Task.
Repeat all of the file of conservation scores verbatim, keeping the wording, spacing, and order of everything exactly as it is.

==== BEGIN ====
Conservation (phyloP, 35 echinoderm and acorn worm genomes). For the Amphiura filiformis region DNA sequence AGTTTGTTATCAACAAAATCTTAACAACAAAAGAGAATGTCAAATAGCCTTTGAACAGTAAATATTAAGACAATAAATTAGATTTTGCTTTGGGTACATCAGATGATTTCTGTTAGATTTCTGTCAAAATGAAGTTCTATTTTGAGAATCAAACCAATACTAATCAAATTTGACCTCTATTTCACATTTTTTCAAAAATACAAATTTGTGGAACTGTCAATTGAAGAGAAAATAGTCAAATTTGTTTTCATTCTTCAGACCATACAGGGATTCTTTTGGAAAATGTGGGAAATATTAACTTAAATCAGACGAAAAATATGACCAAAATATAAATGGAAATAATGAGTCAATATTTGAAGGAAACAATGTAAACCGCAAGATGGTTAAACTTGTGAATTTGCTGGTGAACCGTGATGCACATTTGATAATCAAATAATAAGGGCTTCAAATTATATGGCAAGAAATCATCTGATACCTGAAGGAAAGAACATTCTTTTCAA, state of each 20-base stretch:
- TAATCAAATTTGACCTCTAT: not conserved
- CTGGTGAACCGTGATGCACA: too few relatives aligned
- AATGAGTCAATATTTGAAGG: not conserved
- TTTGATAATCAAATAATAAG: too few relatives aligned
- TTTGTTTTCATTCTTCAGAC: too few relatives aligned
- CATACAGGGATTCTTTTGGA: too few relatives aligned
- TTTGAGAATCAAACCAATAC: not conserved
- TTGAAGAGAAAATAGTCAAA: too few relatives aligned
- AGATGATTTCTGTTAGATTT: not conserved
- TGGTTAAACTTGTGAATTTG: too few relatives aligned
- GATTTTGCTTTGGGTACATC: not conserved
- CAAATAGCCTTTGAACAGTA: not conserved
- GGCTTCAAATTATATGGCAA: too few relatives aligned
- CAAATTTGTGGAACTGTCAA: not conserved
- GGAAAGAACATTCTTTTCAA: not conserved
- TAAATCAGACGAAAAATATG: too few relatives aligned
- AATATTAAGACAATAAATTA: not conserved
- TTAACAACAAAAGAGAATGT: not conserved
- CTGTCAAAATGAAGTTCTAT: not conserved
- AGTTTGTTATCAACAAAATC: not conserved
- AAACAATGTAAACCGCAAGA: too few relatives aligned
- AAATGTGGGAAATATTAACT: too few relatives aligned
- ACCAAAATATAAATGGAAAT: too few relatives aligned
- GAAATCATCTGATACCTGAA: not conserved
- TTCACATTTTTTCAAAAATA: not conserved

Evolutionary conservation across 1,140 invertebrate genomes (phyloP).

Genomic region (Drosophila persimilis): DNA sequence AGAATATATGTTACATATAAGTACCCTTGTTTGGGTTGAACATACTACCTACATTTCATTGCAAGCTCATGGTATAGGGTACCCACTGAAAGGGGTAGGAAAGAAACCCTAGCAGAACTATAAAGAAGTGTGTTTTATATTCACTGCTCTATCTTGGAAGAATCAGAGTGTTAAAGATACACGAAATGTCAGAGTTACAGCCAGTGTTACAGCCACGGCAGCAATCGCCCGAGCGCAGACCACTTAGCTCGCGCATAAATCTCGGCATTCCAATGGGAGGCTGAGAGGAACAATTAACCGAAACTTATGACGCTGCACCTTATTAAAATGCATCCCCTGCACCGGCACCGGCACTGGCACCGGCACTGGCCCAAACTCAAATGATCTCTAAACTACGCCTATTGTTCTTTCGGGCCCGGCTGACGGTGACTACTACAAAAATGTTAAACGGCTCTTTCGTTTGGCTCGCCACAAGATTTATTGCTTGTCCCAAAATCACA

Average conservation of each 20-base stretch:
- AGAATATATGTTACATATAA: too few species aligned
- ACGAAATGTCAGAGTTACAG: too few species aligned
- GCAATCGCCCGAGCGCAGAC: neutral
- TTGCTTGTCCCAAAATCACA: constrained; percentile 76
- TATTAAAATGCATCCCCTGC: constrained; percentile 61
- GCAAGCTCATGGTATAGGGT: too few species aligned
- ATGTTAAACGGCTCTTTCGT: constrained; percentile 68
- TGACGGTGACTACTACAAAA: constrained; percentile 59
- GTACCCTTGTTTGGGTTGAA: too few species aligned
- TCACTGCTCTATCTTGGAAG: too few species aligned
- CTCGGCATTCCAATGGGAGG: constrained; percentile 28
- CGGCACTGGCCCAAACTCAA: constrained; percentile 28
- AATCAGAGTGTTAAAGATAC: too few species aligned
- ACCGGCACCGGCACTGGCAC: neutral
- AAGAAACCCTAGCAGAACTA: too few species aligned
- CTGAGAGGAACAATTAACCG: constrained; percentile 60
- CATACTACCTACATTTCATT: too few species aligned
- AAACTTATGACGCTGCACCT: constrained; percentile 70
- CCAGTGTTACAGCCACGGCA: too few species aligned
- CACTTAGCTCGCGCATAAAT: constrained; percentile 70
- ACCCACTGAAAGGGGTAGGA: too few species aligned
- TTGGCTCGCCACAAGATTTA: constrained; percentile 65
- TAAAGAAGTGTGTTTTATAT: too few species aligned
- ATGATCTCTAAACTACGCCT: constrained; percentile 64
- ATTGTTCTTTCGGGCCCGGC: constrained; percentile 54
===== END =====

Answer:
Conservation (phyloP, 35 echinoderm and acorn worm genomes). For the Amphiura filiformis region DNA sequence AGTTTGTTATCAACAAAATCTTAACAACAAAAGAGAATGTCAAATAGCCTTTGAACAGTAAATATTAAGACAATAAATTAGATTTTGCTTTGGGTACATCAGATGATTTCTGTTAGATTTCTGTCAAAATGAAGTTCTATTTTGAGAATCAAACCAATACTAATCAAATTTGACCTCTATTTCACATTTTTTCAAAAATACAAATTTGTGGAACTGTCAATTGAAGAGAAAATAGTCAAATTTGTTTTCATTCTTCAGACCATACAGGGATTCTTTTGGAAAATGTGGGAAATATTAACTTAAATCAGACGAAAAATATGACCAAAATATAAATGGAAATAATGAGTCAATATTTGAAGGAAACAATGTAAACCGCAAGATGGTTAAACTTGTGAATTTGCTGGTGAACCGTGATGCACATTTGATAATCAAATAATAAGGGCTTCAAATTATATGGCAAGAAATCATCTGATACCTGAAGGAAAGAACATTCTTTTCAA, state of each 20-base stretch:
- TAATCAAATTTGACCTCTAT: not conserved
- CTGGTGAACCGTGATGCACA: too few relatives aligned
- AATGAGTCAATATTTGAAGG: not conserved
- TTTGATAATCAAATAATAAG: too few relatives aligned
- TTTGTTTTCATTCTTCAGAC: too few relatives aligned
- CATACAGGGATTCTTTTGGA: too few relatives aligned
- TTTGAGAATCAAACCAATAC: not conserved
- TTGAAGAGAAAATAGTCAAA: too few relatives aligned
- AGATGATTTCTGTTAGATTT: not conserved
- TGGTTAAACTTGTGAATTTG: too few relatives aligned
- GATTTTGCTTTGGGTACATC: not conserved
- CAAATAGCCTTTGAACAGTA: not conserved
- GGCTTCAAATTATATGGCAA: too few relatives aligned
- CAAATTTGTGGAACTGTCAA: not conserved
- GGAAAGAACATTCTTTTCAA: not conserved
- TAAATCAGACGAAAAATATG: too few relatives aligned
- AATATTAAGACAATAAATTA: not conserved
- TTAACAACAAAAGAGAATGT: not conserved
- CTGTCAAAATGAAGTTCTAT: not conserved
- AGTTTGTTATCAACAAAATC: not conserved
- AAACAATGTAAACCGCAAGA: too few relatives aligned
- AAATGTGGGAAATATTAACT: too few relatives aligned
- ACCAAAATATAAATGGAAAT: too few relatives aligned
- GAAATCATCTGATACCTGAA: not conserved
- TTCACATTTTTTCAAAAATA: not conserved

Evolutionary conservation across 1,140 invertebrate genomes (phyloP).

Genomic region (Drosophila persimilis): DNA sequence AGAATATATGTTACATATAAGTACCCTTGTTTGGGTTGAACATACTACCTACATTTCATTGCAAGCTCATGGTATAGGGTACCCACTGAAAGGGGTAGGAAAGAAACCCTAGCAGAACTATAAAGAAGTGTGTTTTATATTCACTGCTCTATCTTGGAAGAATCAGAGTGTTAAAGATACACGAAATGTCAGAGTTACAGCCAGTGTTACAGCCACGGCAGCAATCGCCCGAGCGCAGACCACTTAGCTCGCGCATAAATCTCGGCATTCCAATGGGAGGCTGAGAGGAACAATTAACCGAAACTTATGACGCTGCACCTTATTAAAATGCATCCCCTGCACCGGCACCGGCACTGGCACCGGCACTGGCCCAAACTCAAATGATCTCTAAACTACGCCTATTGTTCTTTCGGGCCCGGCTGACGGTGACTACTACAAAAATGTTAAACGGCTCTTTCGTTTGGCTCGCCACAAGATTTATTGCTTGTCCCAAAATCACA

Average conservation of each 20-base stretch:
- AGAATATATGTTACATATAA: too few species aligned
- ACGAAATGTCAGAGTTACAG: too few species aligned
- GCAATCGCCCGAGCGCAGAC: neutral
- TTGCTTGTCCCAAAATCACA: constrained; percentile 76
- TATTAAAATGCATCCCCTGC: constrained; percentile 61
- GCAAGCTCATGGTATAGGGT: too few species aligned
- ATGTTAAACGGCTCTTTCGT: constrained; percentile 68
- TGACGGTGACTACTACAAAA: constrained; percentile 59
- GTACCCTTGTTTGGGTTGAA: too few species aligned
- TCACTGCTCTATCTTGGAAG: too few species aligned
- CTCGGCATTCCAATGGGAGG: constrained; percentile 28
- CGGCACTGGCCCAAACTCAA: constrained; percentile 28
- AATCAGAGTGTTAAAGATAC: too few species aligned
- ACCGGCACCGGCACTGGCAC: neutral
- AAGAAACCCTAGCAGAACTA: too few species aligned
- CTGAGAGGAACAATTAACCG: constrained; percentile 60
- CATACTACCTACATTTCATT: too few species aligned
- AAACTTATGACGCTGCACCT: constrained; percentile 70
- CCAGTGTTACAGCCACGGCA: too few species aligned
- CACTTAGCTCGCGCATAAAT: constrained; percentile 70
- ACCCACTGAAAGGGGTAGGA: too few species aligned
- TTGGCTCGCCACAAGATTTA: constrained; percentile 65
- TAAAGAAGTGTGTTTTATAT: too few species aligned
- ATGATCTCTAAACTACGCCT: constrained; percentile 64
- ATTGTTCTTTCGGGCCCGGC: constrained; percentile 54